iOS App Modularization with Apollo and SPM

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Introduction

In the modern development landscape, GraphQL has revolutionized the way we think about APIs and data retrieval. When it comes to iOS development, integrating GraphQL can be a breeze, thanks to libraries like Apollo. But how do you take it a step further and make your implementation modular using Swift Package Manager (SPM)? This article will guide you through the benefits, drawbacks, and step-by-step process of achieving this modular approach.

Why Apollo?

Apollo has become one of the most popular GraphQL clients owing to its robust set of features, including intelligent caching, real-time updates, and a strong type system. But one of its less talked-about advantages is its compatibility with Swift and native support for modularization through SPM.

The Need for Modularization

As applications grow, maintaining clean, reusable code becomes challenging. Modularization, or the process of dividing a program into separate sub-programs, is a strategy to manage this complexity. By creating a separate module for the Apollo GraphQL client, we can:

  • Keep GraphQL-related code isolated from other parts of the app.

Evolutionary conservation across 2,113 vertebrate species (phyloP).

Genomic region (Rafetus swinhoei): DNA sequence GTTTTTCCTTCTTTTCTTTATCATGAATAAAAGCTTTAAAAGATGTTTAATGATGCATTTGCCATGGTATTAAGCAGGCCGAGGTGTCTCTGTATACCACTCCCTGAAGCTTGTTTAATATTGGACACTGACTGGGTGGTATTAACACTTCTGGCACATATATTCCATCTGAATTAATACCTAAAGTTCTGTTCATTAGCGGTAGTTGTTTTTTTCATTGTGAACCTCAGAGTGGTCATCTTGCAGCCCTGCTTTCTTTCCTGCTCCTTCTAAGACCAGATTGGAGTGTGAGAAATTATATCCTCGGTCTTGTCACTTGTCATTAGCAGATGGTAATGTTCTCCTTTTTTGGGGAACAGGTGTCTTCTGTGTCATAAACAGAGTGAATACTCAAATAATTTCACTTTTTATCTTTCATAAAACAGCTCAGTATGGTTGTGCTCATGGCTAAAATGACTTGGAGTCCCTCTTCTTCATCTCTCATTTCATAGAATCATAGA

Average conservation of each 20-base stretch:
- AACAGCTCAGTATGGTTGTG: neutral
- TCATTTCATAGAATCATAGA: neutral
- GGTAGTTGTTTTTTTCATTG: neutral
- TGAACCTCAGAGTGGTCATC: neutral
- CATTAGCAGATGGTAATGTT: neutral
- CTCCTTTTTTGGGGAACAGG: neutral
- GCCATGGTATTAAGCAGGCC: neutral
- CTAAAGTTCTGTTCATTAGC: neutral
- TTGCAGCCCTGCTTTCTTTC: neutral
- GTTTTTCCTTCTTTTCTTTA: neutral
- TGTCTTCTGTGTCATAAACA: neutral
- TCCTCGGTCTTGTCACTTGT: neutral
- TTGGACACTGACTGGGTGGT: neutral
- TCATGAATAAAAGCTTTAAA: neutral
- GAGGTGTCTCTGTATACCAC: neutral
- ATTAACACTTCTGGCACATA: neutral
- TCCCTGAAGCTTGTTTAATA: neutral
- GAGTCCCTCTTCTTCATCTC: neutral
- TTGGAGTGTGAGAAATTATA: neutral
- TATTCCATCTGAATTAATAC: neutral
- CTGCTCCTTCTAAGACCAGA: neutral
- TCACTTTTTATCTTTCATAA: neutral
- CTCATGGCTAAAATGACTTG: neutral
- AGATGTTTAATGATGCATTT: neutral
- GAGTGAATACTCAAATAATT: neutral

• Reuse the module across multiple projects.
  • Make the codebase easier to manage and understand.

How to Implement a Modular Apollo GraphQL Client

Step 1: Initialize a New Swift Package

In your project directory, run:

swift package init --type library GraphQLClient

This command initializes a new Swift package named GraphQLClient.

Step 2: Configuring the Swift Package

Now, let’s create a robust Package.swift that defines our module along with a separate testing target and a plugin for the Apollo CLI.

// swift-tools-version: 5.7
import PackageDescription

let package = Package(
    name: "GraphQLClient",
    platforms: [
        .iOS(.v14),
        .macOS(.v10_14)
    ],
    products: [
        .library(
            name: "GraphQLClient",
            targets: ["GraphQLClient"]),